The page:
Several cards give you a point or mile lump sum bonus if you spend $1,000 to $4,000 on the card within the first three months of signing. Qualifying for the bonus may not be too difficult if you commit to using the card regularly for everyday spending or business purchases. In some cases, the sign-up reward bonus may be enough to cover an entire hotel stay or airfare.

Another common introductory deal is a 0% APR period that can last from 12 to 21 months. During this time, you can accumulate points or miles and carry a balance without incurring interest charges. The credit card issuer may even waive the annual fee for the first year.

Introductory bonuses are attractive deals that can offer immediate value. Just remember that the upfront bonuses and perks are short-term, and you still need to consider future benefits against the card fee to make sure it’ll be worth the cost for the long haul.

What if you have a card that’s no longer worth the fee?

If you notice you’re no longer seeing enough value from a card to justify the cost, try contacting the card issuer to request a downgrade to a no-fee or low-fee product. Note that downgrading your card may cause you to lose the rewards points you’ve earned.

You can also try negotiating a fee waiver or fee reduction with the credit card issuer. Closing your account may be an option to consider as a final resort. Be aware that removing an old account from your credit history may result in a temporary credit score drop because closing an account can reduce your available credit and shorten the length of your credit history.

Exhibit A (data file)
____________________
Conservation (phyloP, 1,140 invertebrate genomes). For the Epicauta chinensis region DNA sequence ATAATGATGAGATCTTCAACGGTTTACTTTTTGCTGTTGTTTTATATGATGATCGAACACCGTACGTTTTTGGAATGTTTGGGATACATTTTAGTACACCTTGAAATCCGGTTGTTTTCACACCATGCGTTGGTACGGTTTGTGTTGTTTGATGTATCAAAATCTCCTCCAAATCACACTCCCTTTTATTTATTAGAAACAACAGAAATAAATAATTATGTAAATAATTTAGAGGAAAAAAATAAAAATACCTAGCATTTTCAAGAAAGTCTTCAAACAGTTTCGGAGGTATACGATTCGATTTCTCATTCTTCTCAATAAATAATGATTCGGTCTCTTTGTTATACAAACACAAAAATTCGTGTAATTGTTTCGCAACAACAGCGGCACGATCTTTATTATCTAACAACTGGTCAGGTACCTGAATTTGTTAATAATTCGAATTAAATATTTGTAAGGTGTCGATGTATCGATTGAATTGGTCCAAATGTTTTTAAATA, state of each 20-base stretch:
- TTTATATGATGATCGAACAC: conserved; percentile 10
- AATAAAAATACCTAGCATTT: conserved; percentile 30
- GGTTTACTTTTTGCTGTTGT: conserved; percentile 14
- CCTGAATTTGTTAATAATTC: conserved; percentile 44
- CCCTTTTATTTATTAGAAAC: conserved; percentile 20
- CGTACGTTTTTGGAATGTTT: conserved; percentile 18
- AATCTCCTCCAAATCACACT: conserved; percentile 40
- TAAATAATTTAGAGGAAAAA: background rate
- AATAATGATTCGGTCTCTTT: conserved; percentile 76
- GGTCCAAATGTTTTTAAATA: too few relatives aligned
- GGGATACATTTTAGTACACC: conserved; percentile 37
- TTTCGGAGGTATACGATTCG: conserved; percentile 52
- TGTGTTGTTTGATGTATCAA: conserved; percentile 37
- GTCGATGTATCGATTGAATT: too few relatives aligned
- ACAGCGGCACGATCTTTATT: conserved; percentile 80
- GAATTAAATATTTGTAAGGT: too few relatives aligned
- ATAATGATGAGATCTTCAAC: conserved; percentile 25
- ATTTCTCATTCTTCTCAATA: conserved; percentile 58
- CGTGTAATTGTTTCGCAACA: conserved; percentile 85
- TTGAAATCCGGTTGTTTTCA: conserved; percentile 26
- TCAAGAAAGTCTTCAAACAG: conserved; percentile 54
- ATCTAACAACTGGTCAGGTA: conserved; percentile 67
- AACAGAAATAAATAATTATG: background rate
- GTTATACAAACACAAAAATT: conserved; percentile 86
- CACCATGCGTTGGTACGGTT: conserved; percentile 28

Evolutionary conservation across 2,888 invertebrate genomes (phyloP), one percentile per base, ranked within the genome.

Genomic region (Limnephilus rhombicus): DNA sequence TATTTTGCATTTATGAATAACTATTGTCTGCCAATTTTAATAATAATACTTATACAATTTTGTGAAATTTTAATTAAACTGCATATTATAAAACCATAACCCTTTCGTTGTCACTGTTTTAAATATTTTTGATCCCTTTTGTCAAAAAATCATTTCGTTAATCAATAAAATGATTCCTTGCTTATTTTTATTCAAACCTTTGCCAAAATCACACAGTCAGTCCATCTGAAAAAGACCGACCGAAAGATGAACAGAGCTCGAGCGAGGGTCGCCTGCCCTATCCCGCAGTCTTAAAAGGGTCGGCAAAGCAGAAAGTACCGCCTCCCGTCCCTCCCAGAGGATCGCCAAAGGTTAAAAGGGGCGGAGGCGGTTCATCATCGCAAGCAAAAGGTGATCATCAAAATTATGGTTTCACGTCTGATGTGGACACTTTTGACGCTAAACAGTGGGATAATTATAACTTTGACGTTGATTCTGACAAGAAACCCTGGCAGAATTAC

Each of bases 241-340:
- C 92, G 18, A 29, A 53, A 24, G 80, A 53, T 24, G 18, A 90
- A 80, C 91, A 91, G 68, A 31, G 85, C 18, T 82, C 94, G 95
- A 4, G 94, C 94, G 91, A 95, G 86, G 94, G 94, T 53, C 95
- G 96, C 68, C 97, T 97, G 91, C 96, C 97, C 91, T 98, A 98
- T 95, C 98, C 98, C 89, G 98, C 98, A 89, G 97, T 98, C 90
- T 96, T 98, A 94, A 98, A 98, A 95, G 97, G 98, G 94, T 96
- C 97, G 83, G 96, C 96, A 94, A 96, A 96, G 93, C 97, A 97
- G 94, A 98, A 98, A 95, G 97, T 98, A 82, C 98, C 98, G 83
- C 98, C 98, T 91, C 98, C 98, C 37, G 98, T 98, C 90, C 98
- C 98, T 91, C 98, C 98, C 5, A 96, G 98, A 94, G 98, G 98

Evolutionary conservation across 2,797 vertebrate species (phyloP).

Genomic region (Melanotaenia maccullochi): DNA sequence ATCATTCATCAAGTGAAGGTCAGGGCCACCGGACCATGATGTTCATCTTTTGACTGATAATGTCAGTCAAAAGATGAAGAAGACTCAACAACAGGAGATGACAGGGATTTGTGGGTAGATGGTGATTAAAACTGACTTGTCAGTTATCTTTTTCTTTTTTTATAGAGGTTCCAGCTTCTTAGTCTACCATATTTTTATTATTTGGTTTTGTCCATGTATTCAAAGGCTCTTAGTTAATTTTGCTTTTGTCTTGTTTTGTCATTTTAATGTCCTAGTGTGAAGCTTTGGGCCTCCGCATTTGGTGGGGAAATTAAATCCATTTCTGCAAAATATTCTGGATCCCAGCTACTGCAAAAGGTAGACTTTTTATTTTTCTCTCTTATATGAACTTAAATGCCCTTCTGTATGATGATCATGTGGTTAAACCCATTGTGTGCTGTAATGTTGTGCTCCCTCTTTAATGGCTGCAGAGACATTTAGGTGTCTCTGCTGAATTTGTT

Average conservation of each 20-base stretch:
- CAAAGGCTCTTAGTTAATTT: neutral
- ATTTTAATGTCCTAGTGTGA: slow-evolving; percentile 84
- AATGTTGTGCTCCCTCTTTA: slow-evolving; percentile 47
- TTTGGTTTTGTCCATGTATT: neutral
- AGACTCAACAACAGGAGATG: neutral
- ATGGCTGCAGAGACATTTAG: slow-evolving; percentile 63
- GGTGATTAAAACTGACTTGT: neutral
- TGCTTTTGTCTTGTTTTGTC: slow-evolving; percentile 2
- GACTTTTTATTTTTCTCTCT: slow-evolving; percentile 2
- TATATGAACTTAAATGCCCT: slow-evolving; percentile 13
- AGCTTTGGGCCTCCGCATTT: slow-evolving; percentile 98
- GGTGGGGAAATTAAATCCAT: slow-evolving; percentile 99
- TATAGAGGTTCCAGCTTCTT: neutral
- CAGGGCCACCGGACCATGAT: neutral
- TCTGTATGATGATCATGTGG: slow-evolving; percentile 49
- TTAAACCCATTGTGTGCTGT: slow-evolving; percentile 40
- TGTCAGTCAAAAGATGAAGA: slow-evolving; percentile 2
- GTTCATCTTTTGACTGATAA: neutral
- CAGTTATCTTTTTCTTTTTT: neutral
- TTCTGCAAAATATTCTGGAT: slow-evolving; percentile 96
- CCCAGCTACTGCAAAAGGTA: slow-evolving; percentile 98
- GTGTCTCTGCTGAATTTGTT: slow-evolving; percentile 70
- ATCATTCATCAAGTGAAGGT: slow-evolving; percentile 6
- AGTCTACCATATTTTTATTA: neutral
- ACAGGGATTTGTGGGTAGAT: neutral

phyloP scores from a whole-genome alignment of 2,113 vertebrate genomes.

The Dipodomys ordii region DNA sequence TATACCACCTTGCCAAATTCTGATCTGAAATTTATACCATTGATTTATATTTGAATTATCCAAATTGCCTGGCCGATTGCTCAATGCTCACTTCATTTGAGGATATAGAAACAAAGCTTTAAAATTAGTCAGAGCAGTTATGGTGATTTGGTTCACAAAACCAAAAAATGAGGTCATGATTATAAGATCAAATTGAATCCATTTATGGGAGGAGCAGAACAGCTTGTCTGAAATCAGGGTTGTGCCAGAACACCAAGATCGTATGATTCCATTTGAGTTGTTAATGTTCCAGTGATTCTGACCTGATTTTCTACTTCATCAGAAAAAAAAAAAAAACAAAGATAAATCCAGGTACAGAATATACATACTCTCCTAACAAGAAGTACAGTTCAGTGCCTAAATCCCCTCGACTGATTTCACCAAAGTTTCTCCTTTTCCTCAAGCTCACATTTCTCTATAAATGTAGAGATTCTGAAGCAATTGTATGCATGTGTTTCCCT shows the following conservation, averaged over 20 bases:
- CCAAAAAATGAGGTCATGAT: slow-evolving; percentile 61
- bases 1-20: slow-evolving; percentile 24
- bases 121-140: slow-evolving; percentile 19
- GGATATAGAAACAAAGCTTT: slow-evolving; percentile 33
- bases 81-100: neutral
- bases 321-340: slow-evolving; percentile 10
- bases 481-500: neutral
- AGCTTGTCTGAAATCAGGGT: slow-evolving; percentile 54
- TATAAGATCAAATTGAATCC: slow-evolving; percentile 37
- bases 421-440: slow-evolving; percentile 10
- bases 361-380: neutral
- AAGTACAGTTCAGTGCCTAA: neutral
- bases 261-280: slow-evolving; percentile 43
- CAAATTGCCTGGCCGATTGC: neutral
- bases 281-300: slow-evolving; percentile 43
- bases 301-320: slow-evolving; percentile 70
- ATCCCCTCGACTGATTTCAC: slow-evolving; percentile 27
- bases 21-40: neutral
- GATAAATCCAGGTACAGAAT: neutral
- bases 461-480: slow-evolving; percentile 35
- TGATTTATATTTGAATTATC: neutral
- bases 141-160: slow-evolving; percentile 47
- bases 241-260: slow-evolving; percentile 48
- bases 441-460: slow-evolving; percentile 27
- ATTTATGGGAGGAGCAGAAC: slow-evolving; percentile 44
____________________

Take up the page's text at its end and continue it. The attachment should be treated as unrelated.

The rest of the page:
Can you use a card with an annual fee to build credit?

Top-tier credit cards with annual fees tend to be marketed to borrowers with good or excellent credit. If you’re hoping to build or rebuild credit, it may be difficult to qualify for one of these cards. Fortunately, there are fee-free credit card alternatives that may actually be better suited for consumers who are hoping to improve their score.

With a fee-free card, you don’t need to worry about earning enough rewards to cover an annual fee. You can focus solely on making on-time payments and keeping your credit utilization low — these are two key factors that contribute to 65% of your FICO Score

A word of caution

Don’t spend just to spend — Cash back, points and miles are meant to reward you for spending you already plan to do. Overspending in the name of earning rewards can cause you to overextend. Revolving a balance on a rewards card and racking up interest charges means you will get less and less value from the rewards you earn.

Joe Resendiz is a Research Analyst at ValuePenguin, where he focuses on personal finance and credit research to assist consumers. Previously, Joe specialized on public sector and infrastructure financing at Goldman Sachs. He graduated from the University of Texas at Austin with a BBA in Finance.

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Rewards credit cards generally fall into two categories: cash back cards and travel rewards cards. Cash back credit cards give you a percentage back in cash whenever you spend money. Travel credit cards give you points or miles each time you swipe. Both types of cards can...
credit, fees, rewards, travel
Thursday, 12 December 2019 04:26 PM